Outside the villages there were fields with vines. The fields were brown and the vines coarse and thick. The houses were white, and in the streets the men, in their Sunday clothes, were playing bowls. Against the walls of some of the houses there were pear trees, their branches candelabraed against the white walls. The pear trees had been sprayed, and the walls of the houses were stained a metallic blue-green by the spray vapor. There were small clearings around the villages where the vines grew, and then the woods.
In a village, twenty kilometers above Spezia, there was a crowd in the square, and a young man carrying a suitcase came up to the car and asked us to take him in to Spezia.
“There are only two places, and they are occupied,” I said. We had an old Ford coupé.
“I will ride on the outside.”
“You will be uncomfortable.”
“That makes nothing, I must go to Spezia.”
“Should we take him?” I asked Guy.
“He seems to be going anyway,” Guy said. The young man handed in a parcel through the window.
“Look after this,” he said. Two men tied his suitcase on the back of the car, above our suitcases. He shook hands with every one, explained that to a Fascist and a man as used to traveling as himself there was no discomfort, and climbed up on the running-board on the left-hand side of the car, holding on inside, his right arm through the open window.
“You can start,” he said. The crowd waved. He waved with his free hand.
“What did he say?” Guy asked me.
“That we could start.”
“Isn’t he nice?” Guy said.
The road followed a river. Across the river were mountains. The sun was taking the frost out of the grass. It was bright and cold and the air came through the open windshield.
“How do you think he likes it out there?” Guy was looking up the road. His view out of his side of the car was blocked by our guest. The young man projected from the side of the car like the figurehead of a ship. He had turned his coat collar up and pulled his hat down and his nose looked cold in the wind.
“Maybe he’ll get enough of it,” Guy said. “That’s the side our bum tire’s on.”
“Oh, he’d leave us if we blew out,” I said. “He wouldn’t get his traveling clothes dirty.”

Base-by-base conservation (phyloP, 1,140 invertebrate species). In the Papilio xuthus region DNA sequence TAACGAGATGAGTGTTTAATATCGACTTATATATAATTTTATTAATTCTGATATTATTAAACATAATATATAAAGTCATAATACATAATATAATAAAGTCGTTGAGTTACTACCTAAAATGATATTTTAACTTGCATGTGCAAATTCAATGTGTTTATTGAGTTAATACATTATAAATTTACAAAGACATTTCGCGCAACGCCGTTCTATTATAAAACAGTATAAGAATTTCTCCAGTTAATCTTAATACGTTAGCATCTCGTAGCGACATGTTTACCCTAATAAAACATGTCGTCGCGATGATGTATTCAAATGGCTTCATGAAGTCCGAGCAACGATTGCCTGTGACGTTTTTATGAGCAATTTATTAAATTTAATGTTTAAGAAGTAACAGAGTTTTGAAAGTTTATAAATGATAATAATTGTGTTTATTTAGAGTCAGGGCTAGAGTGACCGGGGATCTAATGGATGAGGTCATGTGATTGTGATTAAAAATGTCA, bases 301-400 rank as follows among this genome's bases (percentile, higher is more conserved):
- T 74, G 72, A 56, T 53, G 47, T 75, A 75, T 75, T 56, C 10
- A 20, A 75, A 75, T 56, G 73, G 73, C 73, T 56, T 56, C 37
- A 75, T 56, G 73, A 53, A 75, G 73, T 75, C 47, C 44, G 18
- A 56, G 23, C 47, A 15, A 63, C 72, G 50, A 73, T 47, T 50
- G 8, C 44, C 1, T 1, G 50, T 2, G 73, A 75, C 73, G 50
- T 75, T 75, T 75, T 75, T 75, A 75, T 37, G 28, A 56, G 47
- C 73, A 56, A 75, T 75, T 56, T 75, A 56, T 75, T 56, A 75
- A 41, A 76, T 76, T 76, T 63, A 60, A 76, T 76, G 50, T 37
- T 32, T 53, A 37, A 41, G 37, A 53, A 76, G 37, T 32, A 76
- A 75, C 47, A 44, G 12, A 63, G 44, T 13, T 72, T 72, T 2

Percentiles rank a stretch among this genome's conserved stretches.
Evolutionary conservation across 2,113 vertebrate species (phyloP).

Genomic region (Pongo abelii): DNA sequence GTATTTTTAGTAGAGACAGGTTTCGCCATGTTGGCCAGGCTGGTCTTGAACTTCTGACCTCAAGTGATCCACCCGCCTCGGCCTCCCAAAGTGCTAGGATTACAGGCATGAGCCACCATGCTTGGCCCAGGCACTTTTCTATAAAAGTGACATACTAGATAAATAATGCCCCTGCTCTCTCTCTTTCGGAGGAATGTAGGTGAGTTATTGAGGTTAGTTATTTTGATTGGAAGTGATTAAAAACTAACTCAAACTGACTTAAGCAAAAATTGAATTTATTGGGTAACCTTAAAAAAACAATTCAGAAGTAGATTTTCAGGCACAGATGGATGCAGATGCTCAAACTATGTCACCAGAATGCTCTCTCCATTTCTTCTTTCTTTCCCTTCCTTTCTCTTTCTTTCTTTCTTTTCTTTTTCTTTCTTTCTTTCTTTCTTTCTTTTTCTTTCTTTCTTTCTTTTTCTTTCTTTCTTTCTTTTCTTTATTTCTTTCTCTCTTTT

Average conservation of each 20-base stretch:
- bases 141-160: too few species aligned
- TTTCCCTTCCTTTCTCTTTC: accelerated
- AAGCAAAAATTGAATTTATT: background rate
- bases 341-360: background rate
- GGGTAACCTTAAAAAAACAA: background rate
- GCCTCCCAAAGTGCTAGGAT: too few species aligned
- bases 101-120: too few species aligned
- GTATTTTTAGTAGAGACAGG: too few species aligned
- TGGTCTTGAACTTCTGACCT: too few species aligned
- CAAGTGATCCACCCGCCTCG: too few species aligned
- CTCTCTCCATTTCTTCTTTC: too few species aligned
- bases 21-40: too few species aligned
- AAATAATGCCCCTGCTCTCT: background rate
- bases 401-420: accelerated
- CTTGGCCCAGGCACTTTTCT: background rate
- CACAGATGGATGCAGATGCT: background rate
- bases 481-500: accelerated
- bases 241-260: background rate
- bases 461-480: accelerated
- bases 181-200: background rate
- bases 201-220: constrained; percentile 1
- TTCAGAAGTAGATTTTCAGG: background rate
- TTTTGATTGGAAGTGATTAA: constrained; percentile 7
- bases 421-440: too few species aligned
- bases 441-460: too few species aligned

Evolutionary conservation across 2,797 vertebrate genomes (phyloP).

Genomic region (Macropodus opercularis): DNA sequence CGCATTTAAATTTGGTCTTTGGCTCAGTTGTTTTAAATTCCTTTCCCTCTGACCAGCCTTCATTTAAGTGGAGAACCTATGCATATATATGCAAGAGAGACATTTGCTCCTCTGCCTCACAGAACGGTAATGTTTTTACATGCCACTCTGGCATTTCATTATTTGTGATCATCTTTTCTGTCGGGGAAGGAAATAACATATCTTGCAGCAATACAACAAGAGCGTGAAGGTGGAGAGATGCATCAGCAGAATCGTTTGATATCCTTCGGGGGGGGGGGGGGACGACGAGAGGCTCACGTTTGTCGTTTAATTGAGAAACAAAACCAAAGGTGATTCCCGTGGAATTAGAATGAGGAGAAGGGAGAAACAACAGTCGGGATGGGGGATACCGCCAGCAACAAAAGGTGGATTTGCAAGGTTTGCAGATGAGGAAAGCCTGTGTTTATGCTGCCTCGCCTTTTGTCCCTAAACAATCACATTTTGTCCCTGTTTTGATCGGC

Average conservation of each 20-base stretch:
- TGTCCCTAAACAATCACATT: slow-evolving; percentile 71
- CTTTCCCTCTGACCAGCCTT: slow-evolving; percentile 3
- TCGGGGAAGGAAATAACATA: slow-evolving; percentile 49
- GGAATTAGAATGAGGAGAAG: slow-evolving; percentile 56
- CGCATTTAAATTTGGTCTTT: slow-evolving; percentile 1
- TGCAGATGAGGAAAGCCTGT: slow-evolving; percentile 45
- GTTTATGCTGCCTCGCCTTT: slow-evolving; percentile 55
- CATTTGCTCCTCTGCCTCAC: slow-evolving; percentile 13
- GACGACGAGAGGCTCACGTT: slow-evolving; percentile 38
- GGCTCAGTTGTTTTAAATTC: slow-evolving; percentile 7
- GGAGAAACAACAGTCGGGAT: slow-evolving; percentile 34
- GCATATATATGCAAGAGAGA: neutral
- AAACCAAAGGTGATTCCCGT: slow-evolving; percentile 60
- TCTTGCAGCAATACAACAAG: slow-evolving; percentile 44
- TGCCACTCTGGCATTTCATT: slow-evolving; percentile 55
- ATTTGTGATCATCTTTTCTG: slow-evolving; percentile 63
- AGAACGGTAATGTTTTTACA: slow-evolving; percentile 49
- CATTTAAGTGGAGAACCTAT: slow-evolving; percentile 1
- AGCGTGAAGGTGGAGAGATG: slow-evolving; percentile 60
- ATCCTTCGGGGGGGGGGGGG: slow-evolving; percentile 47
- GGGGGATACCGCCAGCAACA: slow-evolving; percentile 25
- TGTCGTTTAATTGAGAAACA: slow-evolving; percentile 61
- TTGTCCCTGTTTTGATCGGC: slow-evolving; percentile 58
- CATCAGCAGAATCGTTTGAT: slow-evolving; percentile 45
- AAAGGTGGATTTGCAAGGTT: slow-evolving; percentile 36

“Well, I don’t mind him,” Guy said—“except the way he leans out on the turns.”
The woods were gone; the road had left the river to climb; the radiator was boiling; the young man looked annoyedly and suspiciously at the steam and rusty water; the engine was grinding, with both Guy’s feet on the first-speed pedal, up and up, back and forth, and up, and, finally, out level. The grinding stopped, and in the new quiet there was a great churning bubbling in the radiator. We were at the top of the last range above Spezia and the sea. The road descended with short, barely rounded turns. Our guest hung out on the turns and nearly pulled the top-heavy car over.
“You can’t tell him not to,” I said to Guy. “It’s his sense of self-preservation.”
“The great Italian sense.”
“The greatest Italian sense.”
We came down around curves, through deep dust, the dust powdering the olive trees. Spezia spread below along the sea. The road flattened outside the town. Our guest put his head in the window.
“I want to stop.”
“Stop it,” I said to Guy.
We slowed up, at the side of the road. The young man got down, went to the back of the car and untied the suitcase.
“I stop here, so you won’t get into trouble carrying passengers,” he said. “My package.”
I handed him the package. He reached in his pocket.
“How much do I owe you?”
“I don’t know,” I said.
“Then thanks,” the young man said, not ‘thank you,’ or ‘thank you very much’, or ‘thank you a thousand times’, all of which you formerly said in Italy to a man when he handed you a time-table or explained about a direction. The young man uttered the lowest form of the word ‘thanks’ and looked after us suspiciously as Guy started the car. I waved my hand at him. He was too dignified to reply. We went on into Spezia.